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"OLD BROWN SHOE"
"They blessed me with a couple of B-sides in the past," George Harrison stated in interview with David Wigg in late 1969. Although his compositions had been featured in nearly all of The Beatles' albums, George's songs hadn't been deemed suitable enough to even grace the flip-side of any of their singles until 1968. "I thought...that George's songs weren't that good," McCartney stated in a taped meeting from September of 1969, which prompted George to reply, "That's a matter of taste. All down the line, people have liked my songs."
Paul did approve, however, of Harrison's “The Inner Light,” reviewing it as “one of the most commercial that George has ever written...it's really lovely.” Therefore, it was granted the coveted B-side position of Paul's “Lady Madonna,” The Beatles' March 1968 released single. Having gained the approval of Paul and producer George Martin, Harrison then landed the B-side role once again with his song “Old Brown Shoe,” opposite John's “The Ballad Of John And Yoko” for the single's June 1969 release. This time, George's song was impressive enough to also land a position on their highly successful 1973 double-album “Greatest Hits” compilation “The Beatles / 1967-1970.” Well deserved respect for a great song and a great songwriting talent!
While some have claimed that George had been formulating "Old Brown Shoe" toward the end of "White Album" sessions in November of 1968, which may very well be true due to his admitted "three months before I finish one song" quote to interviewer Larry Kane in 1965, it appears that the song was considered written by its author on January 26th, 1969, undoubtedly at "Kinfauns," his Esher home in Surrey. The Beatles were in their last days of completing what became the "Get Back / Let It Be" sessions at the time when George arrived at Apple Studios on this day proclaiming that he had written a great new song the night before, which he descibed as a "happy rocker," although he hadn't come up with a title for the song as of yet.
His reluctance in identifying song titles stems back to 1966, as the group was deep into recording Harrison songs such as “Love You To” and “I Want To Tell You” while these compositions were only being identified by working titles for the time being. “You never had a title for any of your songs,” John was to proclaim during these sessions.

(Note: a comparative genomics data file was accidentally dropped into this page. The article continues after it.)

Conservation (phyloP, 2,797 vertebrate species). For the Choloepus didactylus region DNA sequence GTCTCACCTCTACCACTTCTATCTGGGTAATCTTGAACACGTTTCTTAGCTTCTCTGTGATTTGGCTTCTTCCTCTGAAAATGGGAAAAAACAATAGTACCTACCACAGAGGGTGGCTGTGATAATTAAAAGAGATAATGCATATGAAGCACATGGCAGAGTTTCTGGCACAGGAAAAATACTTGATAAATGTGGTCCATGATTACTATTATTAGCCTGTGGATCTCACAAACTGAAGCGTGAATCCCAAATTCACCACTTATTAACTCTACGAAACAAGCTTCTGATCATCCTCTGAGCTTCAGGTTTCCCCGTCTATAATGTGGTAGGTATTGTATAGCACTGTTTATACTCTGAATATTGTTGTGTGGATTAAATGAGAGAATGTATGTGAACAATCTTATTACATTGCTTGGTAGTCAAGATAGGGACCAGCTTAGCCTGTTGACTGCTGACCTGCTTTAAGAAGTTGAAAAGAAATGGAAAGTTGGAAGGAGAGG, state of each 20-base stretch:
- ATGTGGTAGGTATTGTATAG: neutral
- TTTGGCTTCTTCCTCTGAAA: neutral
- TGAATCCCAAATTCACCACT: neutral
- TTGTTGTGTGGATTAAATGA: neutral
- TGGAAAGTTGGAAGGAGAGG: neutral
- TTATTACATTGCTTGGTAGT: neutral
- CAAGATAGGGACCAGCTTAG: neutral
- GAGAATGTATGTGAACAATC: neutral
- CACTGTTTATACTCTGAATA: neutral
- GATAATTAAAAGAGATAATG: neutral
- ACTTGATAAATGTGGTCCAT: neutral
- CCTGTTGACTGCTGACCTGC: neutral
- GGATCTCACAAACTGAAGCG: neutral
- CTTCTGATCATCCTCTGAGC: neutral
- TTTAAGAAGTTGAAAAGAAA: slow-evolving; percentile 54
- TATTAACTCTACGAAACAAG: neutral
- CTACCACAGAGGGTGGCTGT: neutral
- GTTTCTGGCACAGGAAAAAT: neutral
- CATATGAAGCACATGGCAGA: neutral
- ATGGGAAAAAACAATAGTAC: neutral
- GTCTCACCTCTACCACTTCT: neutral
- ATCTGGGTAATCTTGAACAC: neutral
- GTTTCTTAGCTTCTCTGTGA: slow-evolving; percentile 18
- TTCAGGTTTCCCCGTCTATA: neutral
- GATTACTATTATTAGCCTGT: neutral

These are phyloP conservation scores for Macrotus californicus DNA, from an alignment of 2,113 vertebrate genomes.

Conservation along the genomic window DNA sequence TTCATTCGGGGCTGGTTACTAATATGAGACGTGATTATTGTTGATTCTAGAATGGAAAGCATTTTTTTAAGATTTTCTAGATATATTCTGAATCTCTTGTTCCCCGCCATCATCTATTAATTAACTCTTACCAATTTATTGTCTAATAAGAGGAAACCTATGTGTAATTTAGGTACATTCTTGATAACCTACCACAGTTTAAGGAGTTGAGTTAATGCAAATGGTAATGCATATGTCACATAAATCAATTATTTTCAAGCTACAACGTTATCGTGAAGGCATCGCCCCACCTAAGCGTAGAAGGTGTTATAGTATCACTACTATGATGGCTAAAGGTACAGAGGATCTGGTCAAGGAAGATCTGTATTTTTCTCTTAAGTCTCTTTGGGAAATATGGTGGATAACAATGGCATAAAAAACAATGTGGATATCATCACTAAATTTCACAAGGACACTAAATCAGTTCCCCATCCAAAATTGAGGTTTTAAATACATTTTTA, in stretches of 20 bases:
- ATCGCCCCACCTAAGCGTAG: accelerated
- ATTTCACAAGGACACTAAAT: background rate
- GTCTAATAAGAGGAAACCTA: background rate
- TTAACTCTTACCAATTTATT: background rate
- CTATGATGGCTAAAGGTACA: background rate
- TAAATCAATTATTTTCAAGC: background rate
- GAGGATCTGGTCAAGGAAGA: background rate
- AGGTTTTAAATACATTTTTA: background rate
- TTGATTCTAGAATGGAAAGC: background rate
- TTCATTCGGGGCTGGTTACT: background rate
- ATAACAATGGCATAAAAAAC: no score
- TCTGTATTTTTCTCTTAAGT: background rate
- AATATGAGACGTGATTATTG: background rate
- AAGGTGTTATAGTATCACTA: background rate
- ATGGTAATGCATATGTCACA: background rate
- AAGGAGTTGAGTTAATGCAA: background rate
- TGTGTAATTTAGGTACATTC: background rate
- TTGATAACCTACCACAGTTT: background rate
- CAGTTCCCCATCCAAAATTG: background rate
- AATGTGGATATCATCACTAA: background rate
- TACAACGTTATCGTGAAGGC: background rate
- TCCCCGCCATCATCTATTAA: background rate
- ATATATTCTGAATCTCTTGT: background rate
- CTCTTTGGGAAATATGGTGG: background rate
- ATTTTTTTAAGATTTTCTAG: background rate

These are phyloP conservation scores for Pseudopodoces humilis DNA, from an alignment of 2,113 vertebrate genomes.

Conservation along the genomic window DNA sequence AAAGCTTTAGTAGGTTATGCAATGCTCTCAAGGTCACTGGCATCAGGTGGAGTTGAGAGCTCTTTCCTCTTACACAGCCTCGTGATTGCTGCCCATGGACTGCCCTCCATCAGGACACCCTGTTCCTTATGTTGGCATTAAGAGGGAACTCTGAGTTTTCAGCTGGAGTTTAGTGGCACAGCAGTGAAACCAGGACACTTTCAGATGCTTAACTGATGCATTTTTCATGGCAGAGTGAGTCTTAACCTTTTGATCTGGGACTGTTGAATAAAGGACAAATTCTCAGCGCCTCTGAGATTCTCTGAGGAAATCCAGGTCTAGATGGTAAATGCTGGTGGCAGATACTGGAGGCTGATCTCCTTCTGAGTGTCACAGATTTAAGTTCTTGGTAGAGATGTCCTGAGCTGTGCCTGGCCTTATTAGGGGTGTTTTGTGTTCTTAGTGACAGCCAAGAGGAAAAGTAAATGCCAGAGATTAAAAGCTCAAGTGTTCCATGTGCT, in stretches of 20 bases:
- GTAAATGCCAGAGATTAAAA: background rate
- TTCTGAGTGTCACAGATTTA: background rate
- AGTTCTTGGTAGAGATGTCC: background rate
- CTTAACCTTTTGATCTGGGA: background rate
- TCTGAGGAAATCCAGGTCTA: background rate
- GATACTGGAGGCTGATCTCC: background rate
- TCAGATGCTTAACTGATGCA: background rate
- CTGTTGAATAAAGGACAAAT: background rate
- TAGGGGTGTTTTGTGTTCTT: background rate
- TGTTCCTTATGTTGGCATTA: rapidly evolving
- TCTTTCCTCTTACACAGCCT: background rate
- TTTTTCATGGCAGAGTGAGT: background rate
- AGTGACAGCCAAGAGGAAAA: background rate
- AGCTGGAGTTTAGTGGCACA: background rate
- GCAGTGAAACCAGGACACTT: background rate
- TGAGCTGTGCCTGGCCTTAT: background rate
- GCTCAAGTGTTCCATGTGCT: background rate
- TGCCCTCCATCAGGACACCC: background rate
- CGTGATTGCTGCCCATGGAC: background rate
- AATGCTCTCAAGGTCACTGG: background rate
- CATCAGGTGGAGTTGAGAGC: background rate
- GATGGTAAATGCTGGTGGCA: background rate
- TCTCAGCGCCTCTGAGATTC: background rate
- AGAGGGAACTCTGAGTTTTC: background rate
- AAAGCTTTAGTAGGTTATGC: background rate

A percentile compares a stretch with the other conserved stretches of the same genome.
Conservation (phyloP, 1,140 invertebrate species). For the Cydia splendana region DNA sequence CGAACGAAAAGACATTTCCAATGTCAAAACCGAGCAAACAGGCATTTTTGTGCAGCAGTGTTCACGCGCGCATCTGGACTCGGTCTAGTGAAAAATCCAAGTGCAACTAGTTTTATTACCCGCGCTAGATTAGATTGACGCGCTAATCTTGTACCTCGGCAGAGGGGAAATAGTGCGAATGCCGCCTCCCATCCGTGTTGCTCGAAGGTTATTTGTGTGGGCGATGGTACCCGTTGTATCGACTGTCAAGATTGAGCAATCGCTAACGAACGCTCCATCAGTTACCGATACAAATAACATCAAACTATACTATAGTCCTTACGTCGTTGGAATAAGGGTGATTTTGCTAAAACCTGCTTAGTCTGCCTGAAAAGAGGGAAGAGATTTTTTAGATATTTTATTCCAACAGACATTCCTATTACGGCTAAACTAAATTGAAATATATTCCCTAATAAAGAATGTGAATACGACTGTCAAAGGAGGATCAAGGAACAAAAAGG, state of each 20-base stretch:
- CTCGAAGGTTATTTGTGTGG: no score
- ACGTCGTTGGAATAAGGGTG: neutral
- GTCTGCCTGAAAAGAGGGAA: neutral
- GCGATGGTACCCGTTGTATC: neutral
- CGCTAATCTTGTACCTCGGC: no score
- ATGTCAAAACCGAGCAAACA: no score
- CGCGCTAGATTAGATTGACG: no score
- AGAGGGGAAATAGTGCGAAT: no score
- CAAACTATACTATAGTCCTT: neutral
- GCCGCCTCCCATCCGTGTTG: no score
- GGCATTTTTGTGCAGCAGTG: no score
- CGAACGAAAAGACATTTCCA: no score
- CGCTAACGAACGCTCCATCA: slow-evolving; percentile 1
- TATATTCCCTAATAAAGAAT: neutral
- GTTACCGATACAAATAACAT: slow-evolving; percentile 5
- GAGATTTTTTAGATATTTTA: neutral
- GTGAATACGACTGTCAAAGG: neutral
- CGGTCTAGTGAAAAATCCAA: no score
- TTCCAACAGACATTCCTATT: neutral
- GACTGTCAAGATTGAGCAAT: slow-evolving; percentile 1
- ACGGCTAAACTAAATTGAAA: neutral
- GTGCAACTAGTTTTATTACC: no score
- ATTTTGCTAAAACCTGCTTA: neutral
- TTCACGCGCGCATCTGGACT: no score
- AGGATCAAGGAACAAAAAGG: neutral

Being a proclaimed Bob Dylan fan, as the other Beatles were, George apparently based the rhythm of the song on Dylan's “Highway 61 Revisited” which, as author Ian MacDonald suggests in his book “Revolution In The Head,” was “an experiment in ska rhythm.” The Beatles had worked with this popular trend of music in the past with songs such as “I Call Your Name” and “Ob-La-Di, Ob-La-Da,” but with Bob Dylan's endorsement, George appears to have embraced it even more fully.
The melody of the song came first, George writing it on piano. “I started the chord sequence on the piano, which I don't really play,” he wrote in his book “I Me Mine.” When he premiered the song to his band-mates on January 27th, 1969, he first played it on piano for Billy Preston in order to teach him what the chords were. “Pianos are very difficult, aren't they?”, he exclaimed while teaching The Beatles his new composition.
Lyrically, author Tim Riley, in his book “Tell Me Why,” describes the song as “a witty and oblique look at love with sardonic flair.” While a romantic relationship is indeed the overall subject matter of the song, George's newly acquired Eastern religious beliefs are very much to the fore. He “began writing ideas for the words from various opposites,” George continues in his book “I Me Mine.” “Again, it's the duality of things – yes no, up down, left right, right wrong, etc.”
While many writers acknowledge the similarity to Paul's “Hello Goodbye” from 1967, George's intentions were much deeper than just an interesting game-play of opposites. As Steve Turner explains in his book “A Hard Day's Write,” “The lyric had its origins in George's religious view that we must free ourselves from the reality of the material world as it is illusory. Once absorbed into the divine consciousness, there would be no right verses wrong, body versus soul, spirit versus matter." Therefore, "stepping out of this old brown shoe" appears to refer to freeing oneself from the trappings of the material world, something George was keen to do at the time, given his extensive Beatle indulgences of the past few years. He's "changing faster than the weather," as he explains in the song.
Bruce Spizer, in his book “The Beatles On Apple Records,” correctly describes the lyrics of “Old Brown Shoe” as “a rocking extension of the Eastern Philosophy of yin-yang.” The result is displayed in each verse of the song with lyrics such as “I want a love that's right, but right is only half of what's wrong,” and a description of a “short haired girl” who “sometimes wears it twice as long.” Later verses combine the opposites “pick me up” with “drag me down,” “smile” with “frown,” “love” with “hate,” and “early start” with “late." He then appears to give a slight nod to Ringo in one of the song's bridges, stating, "If I grow up, I'll be a singer / wearing rings on every finger."
Although, as detailed below, The Beatles put much effort into rehearsing the song during the final days of January 1969 just before their famous rooftop concert, it was decided that they would shelve the song for the time being so that it could be worked out more efficiently in the near future. For this we can be grateful, since the end result three months later, with various overdubs, worked very nicely to perfect the recording, overdubbing being something they were trying to avoid during the “Get Back / Let It Be” sessions.
Billy Preson and George Harrison, circa 1969.